Novel2Screen’s The Book List
Ever get a call from your bff who begs you to go to the latest release of a movie she’s been dying to see. She babbles on about the amazing storyline, the great cast, and drops just enough plot twists to make you click over to movietickets.com. Then she drops the bomb. It’s based on this amazing book she read last summer. Your finger hesitates on the mouse, because if there’s one thing we’ve learned from reading books and watching the adaptations is that 9 times out of 10 the book will be better.
And now you want to read the book first.
Welcome to our new recurring article where we dish on upcoming novel-to-screen adaptations – so we all can read the books before the movies come out!
Don’t worry. There’s still plenty of time to read the two books set to be released next. Alice Through the Looking Glass comes out May 27 and Me Before You is released on June 3rd.
Alice Through the Looking Glass is exactly what you think it is: the sequel to Tim Burton’s bobblehead version of Alice in Wonderland. Looking Glass is directed by James Bobin, who wrote and directed Muppets Most Wanted, and written by Linda Woolverton, based on the book (linked here) by Lewis Carroll. From the trailers it looks like Bobin is keeping with Burton’s style. The film stars Mia Wasikowska and Johnny Depp.
I’ve only seen parts of Alice in Wonderland and struggled to get into the film, so I probably won’t be first in line to Looking Glass. But the first film had its share of fans, so if Alice is your favorite Disney un-princess, you might want to give it a look. Personally, I have a soft spot in my heart for the 1985 musical version of Alice in Wonderland and Through the Looking Glass, directed by Harry Harris, starring Natalie Gregory and chock-full of late, great film and stage stars like Sammy Davis, Jr., Sid Ceasar, Jonathan Winters, and Carol Channing, who I was surprised to find is still with us at 85!
Me Before You is a love story about a young woman named Louisa who bonds with Will, the paralyzed man she’s employed to help. Directed by Thea Sharrock, the film stars Emilia Clarke (Game of Thrones) and Sam Claflin (The Hunger Games: Catching Fire) with Matthew Lewis (Harry Potter series). Pick up the book here and read it, even if it is just your excuse to go see how good-looking Neville Longbottom grew up to be. If that isn’t reason enough, then we should let you know that the screenplay was written by Jojo Moyes, who also wrote the novel the film is based on, previously discussed in our article Upcoming Latino Films. Typically when the writer of the novel is involved in the crafting of the script, good things happen.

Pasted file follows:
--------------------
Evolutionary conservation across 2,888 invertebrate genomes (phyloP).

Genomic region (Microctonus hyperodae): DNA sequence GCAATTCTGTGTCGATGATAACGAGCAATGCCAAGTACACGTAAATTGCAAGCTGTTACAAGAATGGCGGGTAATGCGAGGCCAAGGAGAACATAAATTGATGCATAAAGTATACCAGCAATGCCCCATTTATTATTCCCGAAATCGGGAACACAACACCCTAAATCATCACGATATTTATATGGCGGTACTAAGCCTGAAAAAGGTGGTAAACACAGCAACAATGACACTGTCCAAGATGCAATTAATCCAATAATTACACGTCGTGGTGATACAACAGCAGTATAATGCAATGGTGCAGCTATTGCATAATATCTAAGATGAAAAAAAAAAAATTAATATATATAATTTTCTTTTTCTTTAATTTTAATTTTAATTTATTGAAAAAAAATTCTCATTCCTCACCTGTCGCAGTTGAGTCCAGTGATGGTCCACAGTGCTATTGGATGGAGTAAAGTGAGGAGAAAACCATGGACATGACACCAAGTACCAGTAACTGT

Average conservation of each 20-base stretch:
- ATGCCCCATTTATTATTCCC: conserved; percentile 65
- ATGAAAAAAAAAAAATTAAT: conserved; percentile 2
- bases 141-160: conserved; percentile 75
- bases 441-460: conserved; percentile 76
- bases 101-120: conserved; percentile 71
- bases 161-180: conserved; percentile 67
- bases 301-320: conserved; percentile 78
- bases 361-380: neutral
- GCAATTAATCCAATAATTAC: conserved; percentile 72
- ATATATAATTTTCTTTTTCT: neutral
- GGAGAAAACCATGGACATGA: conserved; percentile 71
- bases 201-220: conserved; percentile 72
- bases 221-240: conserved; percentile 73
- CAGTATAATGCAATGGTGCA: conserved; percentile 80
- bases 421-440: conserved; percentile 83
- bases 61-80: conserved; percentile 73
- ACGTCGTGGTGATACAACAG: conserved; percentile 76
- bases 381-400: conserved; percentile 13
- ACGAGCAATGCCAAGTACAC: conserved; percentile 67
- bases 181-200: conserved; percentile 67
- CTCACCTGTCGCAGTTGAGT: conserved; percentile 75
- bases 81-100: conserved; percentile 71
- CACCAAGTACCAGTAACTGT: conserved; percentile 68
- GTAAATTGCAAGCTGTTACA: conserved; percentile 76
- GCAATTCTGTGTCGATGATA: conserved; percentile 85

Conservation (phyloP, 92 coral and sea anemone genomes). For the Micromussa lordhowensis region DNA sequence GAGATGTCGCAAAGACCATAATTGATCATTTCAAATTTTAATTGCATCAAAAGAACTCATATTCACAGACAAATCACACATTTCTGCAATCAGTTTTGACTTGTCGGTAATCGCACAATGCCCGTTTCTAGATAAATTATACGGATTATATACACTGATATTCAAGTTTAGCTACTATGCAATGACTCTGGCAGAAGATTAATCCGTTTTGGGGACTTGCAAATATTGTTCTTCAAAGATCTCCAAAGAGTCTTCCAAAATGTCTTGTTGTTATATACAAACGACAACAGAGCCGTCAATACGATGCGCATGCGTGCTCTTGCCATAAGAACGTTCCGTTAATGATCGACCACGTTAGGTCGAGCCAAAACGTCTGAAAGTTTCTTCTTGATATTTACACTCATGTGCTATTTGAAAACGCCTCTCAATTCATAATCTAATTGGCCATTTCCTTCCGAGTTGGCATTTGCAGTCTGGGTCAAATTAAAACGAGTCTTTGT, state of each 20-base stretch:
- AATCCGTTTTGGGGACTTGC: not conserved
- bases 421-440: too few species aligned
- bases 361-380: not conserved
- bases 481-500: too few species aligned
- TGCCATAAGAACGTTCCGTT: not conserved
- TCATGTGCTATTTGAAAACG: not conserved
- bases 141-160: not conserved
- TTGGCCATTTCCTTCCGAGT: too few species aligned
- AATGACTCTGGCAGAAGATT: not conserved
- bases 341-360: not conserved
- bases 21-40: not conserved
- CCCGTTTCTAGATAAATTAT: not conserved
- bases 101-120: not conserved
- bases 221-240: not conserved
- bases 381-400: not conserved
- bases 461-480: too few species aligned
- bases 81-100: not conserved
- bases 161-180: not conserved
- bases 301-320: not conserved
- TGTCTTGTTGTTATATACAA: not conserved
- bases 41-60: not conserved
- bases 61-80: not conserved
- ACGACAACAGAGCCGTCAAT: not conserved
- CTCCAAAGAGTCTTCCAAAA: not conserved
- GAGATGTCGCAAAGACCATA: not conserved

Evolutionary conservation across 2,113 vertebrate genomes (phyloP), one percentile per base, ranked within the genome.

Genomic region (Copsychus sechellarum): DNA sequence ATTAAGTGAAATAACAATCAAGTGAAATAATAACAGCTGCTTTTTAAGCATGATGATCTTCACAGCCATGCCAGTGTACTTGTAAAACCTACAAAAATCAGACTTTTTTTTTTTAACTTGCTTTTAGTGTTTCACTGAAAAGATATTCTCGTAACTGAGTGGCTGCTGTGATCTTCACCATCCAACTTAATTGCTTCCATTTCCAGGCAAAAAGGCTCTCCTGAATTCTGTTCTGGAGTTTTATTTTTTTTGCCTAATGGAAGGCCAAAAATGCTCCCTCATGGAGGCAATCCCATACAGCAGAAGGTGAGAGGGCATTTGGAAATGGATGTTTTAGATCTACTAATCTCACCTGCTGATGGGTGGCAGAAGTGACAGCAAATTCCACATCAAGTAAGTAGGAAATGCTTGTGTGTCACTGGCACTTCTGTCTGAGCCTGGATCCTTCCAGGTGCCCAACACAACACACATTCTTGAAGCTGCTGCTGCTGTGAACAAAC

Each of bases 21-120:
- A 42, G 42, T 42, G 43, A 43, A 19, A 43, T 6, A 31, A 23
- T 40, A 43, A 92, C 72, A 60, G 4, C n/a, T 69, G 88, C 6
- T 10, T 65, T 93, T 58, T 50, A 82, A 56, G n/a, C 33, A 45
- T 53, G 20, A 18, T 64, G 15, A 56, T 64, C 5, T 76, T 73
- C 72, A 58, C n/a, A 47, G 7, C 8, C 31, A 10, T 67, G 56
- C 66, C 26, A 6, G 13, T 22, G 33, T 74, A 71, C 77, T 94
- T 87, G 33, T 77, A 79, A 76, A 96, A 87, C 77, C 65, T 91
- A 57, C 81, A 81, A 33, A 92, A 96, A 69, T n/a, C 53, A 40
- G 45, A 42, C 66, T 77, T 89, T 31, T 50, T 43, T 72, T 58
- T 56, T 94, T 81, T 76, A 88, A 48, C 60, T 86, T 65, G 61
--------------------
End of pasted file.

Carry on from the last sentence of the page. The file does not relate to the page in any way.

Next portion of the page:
What We Are Reading – How ‘Bout You?
The second half our new article we want to dedicate to books that we – and YOU – are reading that maybe aren’t slated for release, or even optioned, but we’d LOVE to see on screen.
Right now I’m reading Artemis Fowl by Eoin Colfer because I heard rumors Kenneth Branagh would be directing it, but there’s no release date. I’m a slow reader, so I’m getting a head start. I read The BFG in the fourth grade to prepare for this summer’s release.
Rebeccca, however, has been busier than me in the reading department this month. She’s blazed through three books: Passenger by Alexandra Bracken, The Mystery of Hollow Places by Rebecca Podos, and The Night Circus by Erin Morgenstern. I’m pretty sure she did this just to show off, but I’ll let her take it away now.